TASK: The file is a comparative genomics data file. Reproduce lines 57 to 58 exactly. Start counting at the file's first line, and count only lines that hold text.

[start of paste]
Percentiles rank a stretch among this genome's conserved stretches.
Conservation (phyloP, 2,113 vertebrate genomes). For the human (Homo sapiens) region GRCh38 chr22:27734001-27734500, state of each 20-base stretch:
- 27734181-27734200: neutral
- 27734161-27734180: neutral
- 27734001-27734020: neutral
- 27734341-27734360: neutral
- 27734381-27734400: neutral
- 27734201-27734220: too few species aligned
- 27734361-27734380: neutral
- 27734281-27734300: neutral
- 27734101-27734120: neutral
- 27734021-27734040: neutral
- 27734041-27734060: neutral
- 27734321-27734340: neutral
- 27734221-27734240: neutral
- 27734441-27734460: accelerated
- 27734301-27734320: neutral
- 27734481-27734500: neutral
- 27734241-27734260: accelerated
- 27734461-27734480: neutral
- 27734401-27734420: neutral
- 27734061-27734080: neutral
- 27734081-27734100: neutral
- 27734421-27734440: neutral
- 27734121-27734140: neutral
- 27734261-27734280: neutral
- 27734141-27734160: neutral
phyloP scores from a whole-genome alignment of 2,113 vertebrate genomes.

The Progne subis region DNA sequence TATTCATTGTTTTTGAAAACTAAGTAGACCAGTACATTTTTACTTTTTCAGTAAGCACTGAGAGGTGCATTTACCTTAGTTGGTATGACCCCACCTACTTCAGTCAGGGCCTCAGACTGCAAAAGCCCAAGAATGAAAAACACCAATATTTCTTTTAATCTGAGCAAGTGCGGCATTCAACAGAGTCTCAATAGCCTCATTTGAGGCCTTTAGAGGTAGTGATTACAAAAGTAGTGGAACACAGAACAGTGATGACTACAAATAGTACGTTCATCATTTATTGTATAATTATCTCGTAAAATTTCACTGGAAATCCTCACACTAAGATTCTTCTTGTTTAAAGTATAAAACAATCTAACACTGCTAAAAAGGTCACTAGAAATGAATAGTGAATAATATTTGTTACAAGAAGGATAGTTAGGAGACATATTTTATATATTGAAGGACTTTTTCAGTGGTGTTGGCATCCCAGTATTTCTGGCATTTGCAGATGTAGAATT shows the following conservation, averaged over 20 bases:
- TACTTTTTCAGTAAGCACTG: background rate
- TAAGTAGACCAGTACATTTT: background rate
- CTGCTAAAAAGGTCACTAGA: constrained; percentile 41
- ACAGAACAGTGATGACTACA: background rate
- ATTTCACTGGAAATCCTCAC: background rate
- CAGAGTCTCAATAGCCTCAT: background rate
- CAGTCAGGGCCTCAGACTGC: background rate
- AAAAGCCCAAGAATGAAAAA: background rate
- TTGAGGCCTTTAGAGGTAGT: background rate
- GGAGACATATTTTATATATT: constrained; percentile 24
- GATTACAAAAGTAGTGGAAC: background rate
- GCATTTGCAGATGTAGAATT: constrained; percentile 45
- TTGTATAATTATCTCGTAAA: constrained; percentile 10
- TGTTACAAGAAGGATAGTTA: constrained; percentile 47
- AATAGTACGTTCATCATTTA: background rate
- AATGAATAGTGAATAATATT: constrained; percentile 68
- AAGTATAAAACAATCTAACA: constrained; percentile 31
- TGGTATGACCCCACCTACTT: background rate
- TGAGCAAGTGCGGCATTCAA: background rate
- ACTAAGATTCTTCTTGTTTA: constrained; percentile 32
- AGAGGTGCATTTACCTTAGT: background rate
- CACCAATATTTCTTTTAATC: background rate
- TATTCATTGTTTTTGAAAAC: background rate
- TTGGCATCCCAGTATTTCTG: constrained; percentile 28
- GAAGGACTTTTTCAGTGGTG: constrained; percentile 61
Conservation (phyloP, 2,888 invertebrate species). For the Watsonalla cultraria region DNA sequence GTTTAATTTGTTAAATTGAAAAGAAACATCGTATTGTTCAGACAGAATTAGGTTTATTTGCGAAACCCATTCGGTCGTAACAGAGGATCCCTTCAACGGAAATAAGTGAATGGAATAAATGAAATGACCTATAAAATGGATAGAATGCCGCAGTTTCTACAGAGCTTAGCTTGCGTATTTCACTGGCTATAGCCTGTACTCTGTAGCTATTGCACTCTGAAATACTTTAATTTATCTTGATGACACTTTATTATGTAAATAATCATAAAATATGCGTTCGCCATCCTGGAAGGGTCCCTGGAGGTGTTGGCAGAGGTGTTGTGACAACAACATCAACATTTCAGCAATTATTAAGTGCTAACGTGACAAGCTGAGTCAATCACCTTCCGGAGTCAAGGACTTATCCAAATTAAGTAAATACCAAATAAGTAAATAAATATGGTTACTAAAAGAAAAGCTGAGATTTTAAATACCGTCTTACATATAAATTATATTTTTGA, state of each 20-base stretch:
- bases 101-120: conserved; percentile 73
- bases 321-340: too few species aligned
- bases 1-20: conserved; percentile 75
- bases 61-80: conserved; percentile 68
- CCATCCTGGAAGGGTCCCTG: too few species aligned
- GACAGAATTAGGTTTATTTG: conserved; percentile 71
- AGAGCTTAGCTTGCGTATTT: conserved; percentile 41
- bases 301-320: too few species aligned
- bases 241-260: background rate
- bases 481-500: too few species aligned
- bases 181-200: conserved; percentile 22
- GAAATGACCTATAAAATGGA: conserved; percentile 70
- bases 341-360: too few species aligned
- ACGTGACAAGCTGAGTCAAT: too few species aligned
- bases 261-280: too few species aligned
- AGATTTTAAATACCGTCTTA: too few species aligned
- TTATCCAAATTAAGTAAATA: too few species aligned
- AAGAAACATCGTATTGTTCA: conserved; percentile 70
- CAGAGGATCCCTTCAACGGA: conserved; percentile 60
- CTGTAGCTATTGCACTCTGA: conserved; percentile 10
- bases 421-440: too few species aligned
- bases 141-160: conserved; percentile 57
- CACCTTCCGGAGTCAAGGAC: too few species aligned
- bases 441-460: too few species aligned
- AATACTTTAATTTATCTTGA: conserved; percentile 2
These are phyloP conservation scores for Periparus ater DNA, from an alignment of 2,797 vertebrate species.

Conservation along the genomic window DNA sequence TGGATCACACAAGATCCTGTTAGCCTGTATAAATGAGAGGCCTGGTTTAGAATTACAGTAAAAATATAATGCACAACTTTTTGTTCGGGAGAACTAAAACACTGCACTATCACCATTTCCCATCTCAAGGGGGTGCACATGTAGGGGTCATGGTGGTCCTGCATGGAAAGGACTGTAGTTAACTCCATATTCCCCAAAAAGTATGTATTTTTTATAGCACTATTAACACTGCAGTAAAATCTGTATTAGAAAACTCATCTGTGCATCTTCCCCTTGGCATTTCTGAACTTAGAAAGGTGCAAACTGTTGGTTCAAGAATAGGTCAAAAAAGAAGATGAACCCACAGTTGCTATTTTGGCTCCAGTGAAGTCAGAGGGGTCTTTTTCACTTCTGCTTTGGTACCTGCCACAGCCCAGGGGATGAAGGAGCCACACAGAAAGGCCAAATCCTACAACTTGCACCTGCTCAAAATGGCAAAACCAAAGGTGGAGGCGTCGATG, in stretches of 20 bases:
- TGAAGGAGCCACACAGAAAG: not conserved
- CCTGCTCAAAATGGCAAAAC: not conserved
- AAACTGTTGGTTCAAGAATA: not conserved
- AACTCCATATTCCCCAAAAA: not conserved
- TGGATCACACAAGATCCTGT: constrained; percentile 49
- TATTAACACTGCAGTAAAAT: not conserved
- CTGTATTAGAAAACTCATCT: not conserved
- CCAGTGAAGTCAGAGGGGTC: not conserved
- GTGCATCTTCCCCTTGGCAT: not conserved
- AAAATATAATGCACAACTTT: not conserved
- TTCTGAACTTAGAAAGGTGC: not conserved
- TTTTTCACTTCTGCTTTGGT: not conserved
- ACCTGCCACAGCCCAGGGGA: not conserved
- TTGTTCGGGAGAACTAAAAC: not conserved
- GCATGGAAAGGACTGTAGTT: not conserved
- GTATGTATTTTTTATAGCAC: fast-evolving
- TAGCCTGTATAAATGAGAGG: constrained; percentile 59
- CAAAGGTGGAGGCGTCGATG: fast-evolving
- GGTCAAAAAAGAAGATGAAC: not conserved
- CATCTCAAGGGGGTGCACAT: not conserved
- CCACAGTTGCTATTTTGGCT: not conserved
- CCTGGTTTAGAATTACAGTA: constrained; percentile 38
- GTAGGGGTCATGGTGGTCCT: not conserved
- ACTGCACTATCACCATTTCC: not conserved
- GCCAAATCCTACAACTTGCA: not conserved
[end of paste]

- bases 321-340: too few species aligned
- bases 1-20: conserved; percentile 75